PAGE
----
FUNDAMENTAL RIGHTS IN THE CANONICAL PROCESS

Rights of the Petitioner

The person petitioning for a declaration of nullity has certain fundamental rights when it comes to canonical processes in the Church. These rights are specified in the Code of Canon Law and the instruction Dignitas Connubii. The first right someone has is the right to submit a petition and to have this petition evaluated in light of canon law. However, there is no such thing as a right to a declaration of nullity. A declaration of nullity will only be granted if the facts and proofs warrant such a declaration. The rights of the petitioner include:

  • The right to petition for a declaration of nullity;
  • The right to have an advocate;
  • The right to act on your own behalf;
  • The right to be notified at every step along this process;
  • The right to give input as to the reasons why the marriage should be considered invalid;
  • The right to know the names of the witnesses submitted by the respondent;
  • The right to raise reasoned objections against the witnesses or members of the tribunal;
  • The right to read the testimony of the respondent and witnesses;
  • The right to submit observations to the tribunal;
  • The right to be aware of the contents of the tribunal’s decision;
  • The right to appeal the tribunal’s decision.

Rights of the Respondent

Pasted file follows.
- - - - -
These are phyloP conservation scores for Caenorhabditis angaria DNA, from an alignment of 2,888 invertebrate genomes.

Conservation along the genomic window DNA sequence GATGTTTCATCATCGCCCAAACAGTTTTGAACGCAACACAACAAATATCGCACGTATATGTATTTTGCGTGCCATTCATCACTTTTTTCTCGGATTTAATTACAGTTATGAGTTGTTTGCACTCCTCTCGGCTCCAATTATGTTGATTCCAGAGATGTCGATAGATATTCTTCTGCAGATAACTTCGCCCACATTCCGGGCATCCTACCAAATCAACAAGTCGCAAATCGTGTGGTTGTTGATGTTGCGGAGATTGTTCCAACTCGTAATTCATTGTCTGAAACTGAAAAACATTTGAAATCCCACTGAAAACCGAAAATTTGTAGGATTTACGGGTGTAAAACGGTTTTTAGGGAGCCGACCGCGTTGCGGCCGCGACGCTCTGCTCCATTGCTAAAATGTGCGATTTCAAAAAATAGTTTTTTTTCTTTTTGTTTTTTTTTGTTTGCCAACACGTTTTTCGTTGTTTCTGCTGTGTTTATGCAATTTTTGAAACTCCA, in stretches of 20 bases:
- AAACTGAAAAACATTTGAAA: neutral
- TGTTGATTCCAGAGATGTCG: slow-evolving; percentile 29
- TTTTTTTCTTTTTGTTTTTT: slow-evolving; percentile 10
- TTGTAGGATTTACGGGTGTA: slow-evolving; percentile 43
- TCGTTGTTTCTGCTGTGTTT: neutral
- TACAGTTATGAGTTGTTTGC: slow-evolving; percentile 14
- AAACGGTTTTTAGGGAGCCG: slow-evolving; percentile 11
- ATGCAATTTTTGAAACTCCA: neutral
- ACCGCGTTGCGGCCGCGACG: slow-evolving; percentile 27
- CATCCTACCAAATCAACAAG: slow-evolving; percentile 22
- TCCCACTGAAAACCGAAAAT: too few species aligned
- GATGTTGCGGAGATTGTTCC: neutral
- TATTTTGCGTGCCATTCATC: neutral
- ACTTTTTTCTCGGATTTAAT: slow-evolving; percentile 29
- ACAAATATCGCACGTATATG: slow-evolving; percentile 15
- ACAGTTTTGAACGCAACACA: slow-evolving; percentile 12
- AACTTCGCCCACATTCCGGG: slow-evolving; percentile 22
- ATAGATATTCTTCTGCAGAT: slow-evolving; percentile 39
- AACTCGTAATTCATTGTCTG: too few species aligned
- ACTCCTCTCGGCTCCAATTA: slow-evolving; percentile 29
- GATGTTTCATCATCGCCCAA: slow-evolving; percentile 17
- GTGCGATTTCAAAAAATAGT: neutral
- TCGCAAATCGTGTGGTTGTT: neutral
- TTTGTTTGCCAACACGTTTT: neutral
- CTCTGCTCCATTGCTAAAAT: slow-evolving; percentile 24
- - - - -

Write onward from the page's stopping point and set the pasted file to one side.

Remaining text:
The divorced spouse, also known as the respondent, has certain fundamental rights, as does the petitioner, when it comes to canonical processes. These rights are also specified in the Code of Canon Law and the instruction Dignitas Connubii. It is because the divorced spouse has these rights that we insist on having a valid address for the respondent. The respondent’s rights include:

  • The right to take part in the process;
  • The right to defend the validity of the marriage in question;
  • The right to be consulted by his or her own Judicial Vicar when consent to competence is needed;
  • The right to act on his or her own behalf;
  • The right to be notified about this process and to be notified at every step along this process;
  • The right to know the reasons why the marriage is alleged to be invalid, and to give input to the judge;
  • The right to have an advocate;
  • The right to submit witnesses;
  • The right to know the names of the witnesses submitted by the petitioner;
  • The right to raise reasoned objections against the witnesses or members of the tribunal;
  • The right to read the testimony of the petitioner and witnesses;
  • The right to submit observations to the tribunal;
  • The right to be aware of the contents of the tribunal’s decision;
  • The right to appeal the tribunal’s decision.
CONTACT US

Diocesan Tribunal
228 North Cascade Ave
Colorado Springs, CO 80903
719-636-2345

tribunal@diocs.org